Search This Blog

Thursday, December 30, 2010

IHOP pancake chain drops suit against IHOP church

Thu Dec 30, 10:19 am ET

NEW YORK (Reuters) – The pancake chain that sued a church for using its nickname without permission appears to have flipped its legal strategy.

The International House of Pancakes restaurant chain, known as IHOP, has ended its trademark infringement lawsuit against the International House of Prayer, citing "on-going mediation discussions" with the church.

Read it all

Friday, December 24, 2010

St. George's Anglican Church to retain property following historic settlement with The Episcopal Diocese of New Jersey

HELMETTA, NJ:New Precedent Set in Episcopal Church Property Settlement Wars. St. George's Anglican Church to retain property following historic settlement with The Episcopal Diocese of New Jersey

By David W. Virtue,,December 23, 2010

In a landmark decision, the Episcopal Diocese of New Jersey has settled out of court with St. George's Helmetta allowing the parish to leave the Episcopal Church, keep its property and join with another Anglican jurisdiction.

Details are sketchy, but it is understood from a source that a down payment of $30,000 was made by the parish with periodic payments to be made over the next several years.

NJ Bishop George Councell, a liberal, has shown himself to be gracious in demonstrating that deals can be cut without expensive litigation costs. VOL was told by a source that his chancellor and Episcopal leaders at church headquarters in New York City were not supportive of his actions, but he stood up to them and settled with the parish.

The parish will retain all its church buildings and tangible property with complete independence from The Episcopal Church (TEC). The congregation has affiliated with the Convocation of Anglicans in North America (CANA) under Missionary Bishop Martyn Minns and the Anglican Church in North America (ACNA) under Archbishop Robert Duncan.

In early January and February of 2008, the Episcopal congregation, known as St. George's Church in Helmetta, NJ, cut its ties to TEC and the Diocese of New Jersey over theological differences.

Fr. William Guerard, St. George's parish priest, however, maintained an amicable relationship with Bishop Councell throughout the division.

The priest transferred to CANA as an ordained Anglican priest without being required to renounce his ordination vows - unlike many other Anglican clergy from other dioceses who have left TEC for CANA and other Anglican jurisdictions.

Beginning in January, 2009, St. George's Anglican Church began negotiations with the Diocese of New Jersey which ended in an agreed monetary settlement.

Reflecting on the settlement, Fr. Guerard said, "Our constant prayer throughout these two years has been for God's will to be done. We are all thankful that this has been accomplished peacefully, and we pray it will set a precedent for other churches going through similar situations.

"Let us return to the work of proclaiming the Good News of Jesus our Savior who has come to bring us light, peace, and salvation."

"We are extremely grateful that the congregation of St. George's Anglican Church is able to retain its property. This is an incredible blessing and witness to others that Christians can resolve these matters amicably. We are also thankful that the church has been able to maintain a cordial relationship with the Diocese of New Jersey. I trust and pray that St. George's Anglican Church will continue to serve the Lord through mission and ministry for many years to come," said CANA Missionary Bishop Martyn Minns.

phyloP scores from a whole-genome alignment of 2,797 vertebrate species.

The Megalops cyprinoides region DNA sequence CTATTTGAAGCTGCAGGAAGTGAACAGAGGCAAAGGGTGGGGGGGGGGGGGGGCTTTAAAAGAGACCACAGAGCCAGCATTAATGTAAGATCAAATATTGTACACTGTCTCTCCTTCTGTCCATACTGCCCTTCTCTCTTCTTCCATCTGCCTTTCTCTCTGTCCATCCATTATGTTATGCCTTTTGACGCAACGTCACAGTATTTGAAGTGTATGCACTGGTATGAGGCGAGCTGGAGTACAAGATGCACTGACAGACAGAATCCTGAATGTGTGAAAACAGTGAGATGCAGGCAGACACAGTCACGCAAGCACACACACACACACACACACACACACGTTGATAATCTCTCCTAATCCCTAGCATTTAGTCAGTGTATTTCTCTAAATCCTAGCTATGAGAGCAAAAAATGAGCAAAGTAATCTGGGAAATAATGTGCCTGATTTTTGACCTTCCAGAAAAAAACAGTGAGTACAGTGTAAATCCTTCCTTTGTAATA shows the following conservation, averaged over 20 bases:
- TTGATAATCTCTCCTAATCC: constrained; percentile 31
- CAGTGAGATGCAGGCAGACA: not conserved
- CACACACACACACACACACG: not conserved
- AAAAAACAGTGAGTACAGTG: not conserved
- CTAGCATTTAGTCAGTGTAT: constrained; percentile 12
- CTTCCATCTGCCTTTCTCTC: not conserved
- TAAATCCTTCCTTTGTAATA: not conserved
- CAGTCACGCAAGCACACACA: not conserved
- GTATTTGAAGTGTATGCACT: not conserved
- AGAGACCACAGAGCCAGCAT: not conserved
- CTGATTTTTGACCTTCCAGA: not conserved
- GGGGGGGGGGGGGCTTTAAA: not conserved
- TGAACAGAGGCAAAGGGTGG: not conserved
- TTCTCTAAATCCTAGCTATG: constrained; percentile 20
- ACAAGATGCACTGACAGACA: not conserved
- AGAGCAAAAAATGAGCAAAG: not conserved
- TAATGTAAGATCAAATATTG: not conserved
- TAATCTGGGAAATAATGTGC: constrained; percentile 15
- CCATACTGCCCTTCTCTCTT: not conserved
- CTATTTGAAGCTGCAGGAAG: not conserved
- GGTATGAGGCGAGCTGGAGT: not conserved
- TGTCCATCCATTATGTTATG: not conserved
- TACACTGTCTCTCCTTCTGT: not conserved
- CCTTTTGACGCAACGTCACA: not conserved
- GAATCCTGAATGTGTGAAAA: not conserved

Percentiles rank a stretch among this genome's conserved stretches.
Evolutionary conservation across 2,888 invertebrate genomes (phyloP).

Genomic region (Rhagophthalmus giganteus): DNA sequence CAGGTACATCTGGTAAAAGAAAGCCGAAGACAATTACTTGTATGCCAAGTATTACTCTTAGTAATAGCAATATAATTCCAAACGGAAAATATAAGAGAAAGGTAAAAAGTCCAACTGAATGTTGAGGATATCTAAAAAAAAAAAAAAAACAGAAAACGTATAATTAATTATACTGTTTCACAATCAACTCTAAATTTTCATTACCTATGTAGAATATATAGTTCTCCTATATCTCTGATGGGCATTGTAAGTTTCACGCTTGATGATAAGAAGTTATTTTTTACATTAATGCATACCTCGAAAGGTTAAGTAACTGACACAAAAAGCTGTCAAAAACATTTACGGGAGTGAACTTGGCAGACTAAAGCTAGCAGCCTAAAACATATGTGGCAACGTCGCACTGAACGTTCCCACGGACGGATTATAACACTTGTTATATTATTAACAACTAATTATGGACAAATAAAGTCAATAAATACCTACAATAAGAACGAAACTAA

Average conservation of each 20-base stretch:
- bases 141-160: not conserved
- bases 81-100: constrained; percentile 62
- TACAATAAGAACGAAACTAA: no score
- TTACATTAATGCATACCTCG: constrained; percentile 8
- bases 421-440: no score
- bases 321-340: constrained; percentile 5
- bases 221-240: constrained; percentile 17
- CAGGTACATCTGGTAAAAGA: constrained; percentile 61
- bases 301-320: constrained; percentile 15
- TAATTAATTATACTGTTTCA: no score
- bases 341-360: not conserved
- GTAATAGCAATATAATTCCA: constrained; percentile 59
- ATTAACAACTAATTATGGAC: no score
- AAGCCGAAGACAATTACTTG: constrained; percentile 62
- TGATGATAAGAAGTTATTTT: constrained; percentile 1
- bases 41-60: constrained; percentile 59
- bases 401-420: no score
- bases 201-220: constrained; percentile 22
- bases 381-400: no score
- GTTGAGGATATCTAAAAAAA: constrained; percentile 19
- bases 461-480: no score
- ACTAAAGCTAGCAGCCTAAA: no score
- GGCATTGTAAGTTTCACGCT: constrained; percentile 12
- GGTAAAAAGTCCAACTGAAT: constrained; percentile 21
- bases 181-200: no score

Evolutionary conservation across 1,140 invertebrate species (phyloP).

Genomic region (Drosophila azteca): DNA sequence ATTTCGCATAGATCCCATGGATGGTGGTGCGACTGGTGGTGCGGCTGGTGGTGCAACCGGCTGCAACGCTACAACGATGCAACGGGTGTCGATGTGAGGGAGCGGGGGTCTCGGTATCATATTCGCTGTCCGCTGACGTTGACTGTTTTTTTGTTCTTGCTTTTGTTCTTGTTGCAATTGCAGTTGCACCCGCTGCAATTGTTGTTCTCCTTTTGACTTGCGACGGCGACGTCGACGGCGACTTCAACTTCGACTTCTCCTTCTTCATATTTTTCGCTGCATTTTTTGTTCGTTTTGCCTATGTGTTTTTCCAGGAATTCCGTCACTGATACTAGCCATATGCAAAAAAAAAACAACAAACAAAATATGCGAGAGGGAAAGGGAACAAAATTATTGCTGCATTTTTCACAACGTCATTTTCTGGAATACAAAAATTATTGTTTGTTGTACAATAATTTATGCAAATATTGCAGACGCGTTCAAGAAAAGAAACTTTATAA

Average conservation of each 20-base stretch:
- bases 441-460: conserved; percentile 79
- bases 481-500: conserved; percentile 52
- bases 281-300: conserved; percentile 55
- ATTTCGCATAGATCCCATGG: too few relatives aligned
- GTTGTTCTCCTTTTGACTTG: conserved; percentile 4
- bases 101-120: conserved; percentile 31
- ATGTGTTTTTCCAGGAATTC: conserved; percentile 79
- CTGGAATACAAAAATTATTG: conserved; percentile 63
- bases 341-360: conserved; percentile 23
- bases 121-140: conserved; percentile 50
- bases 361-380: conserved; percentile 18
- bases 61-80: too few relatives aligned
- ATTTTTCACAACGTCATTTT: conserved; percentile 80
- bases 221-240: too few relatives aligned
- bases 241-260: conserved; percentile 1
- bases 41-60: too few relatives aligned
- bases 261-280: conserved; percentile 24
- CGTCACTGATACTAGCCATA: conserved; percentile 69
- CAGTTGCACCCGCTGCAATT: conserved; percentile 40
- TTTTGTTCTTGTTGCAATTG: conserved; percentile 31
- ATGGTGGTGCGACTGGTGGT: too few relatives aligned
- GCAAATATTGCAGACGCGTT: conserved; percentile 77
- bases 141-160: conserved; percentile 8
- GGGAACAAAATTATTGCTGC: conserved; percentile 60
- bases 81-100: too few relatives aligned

Final sale of St. George's church property took place on Tuesday, November 23, 2010.

Bishop Councell was unavailable for comment.

CANA is a founding member of the Anglican Church in North America, an Anglican province that includes over 600 congregations.

Tuesday, December 21, 2010

Five Significant Facts about Church and First–Time Guests

Thanks to Kendall Harmon of Titusonenine for this

by Rick Ezell of Intervarsity Press.

Healthy and growing churches pay close attention not only to their members but also to those who are not yet a part of the flock. New people are the lifeblood of a growing church. We want to ensure that nothing impairs or cuts off the flow of new people to the church.

Pastors need to be aware of five significant facts about first-time guests looking for a church home.

1. Visitors make up their minds regarding a new church in the first ten minutes of their visit. Often, before first-time guests have sung a song, viewed a well-produced video or heard a well-crafted sermon, they have made up their mind whether or not to return. But far more time and energy is spent on planning the worship service than on preparing for greeting and welcoming first-time guests. The church's ability to connect with these guests is not dependent on the pastor but on the front line of people who represent your church.

Are parking attendants in place?
Is there appropriate signage?
Are your ushers and greeters welcoming?
Is the environment you take for granted user-friendly?

2. Most church members aren't friendly. Churches claim to be friendly. But the truth is that most church members are friendly to each other, but not to guests.

Observe your members. Do they greet guests with the same intensity and concern before and after the worship service as they do during a formal time of greeting in the worship service?
Do the three minutes before and after the service demonstrate whether church members really care about visitors?
Encourage your most gregarious and welcoming members to be unofficial greeters before and after each service.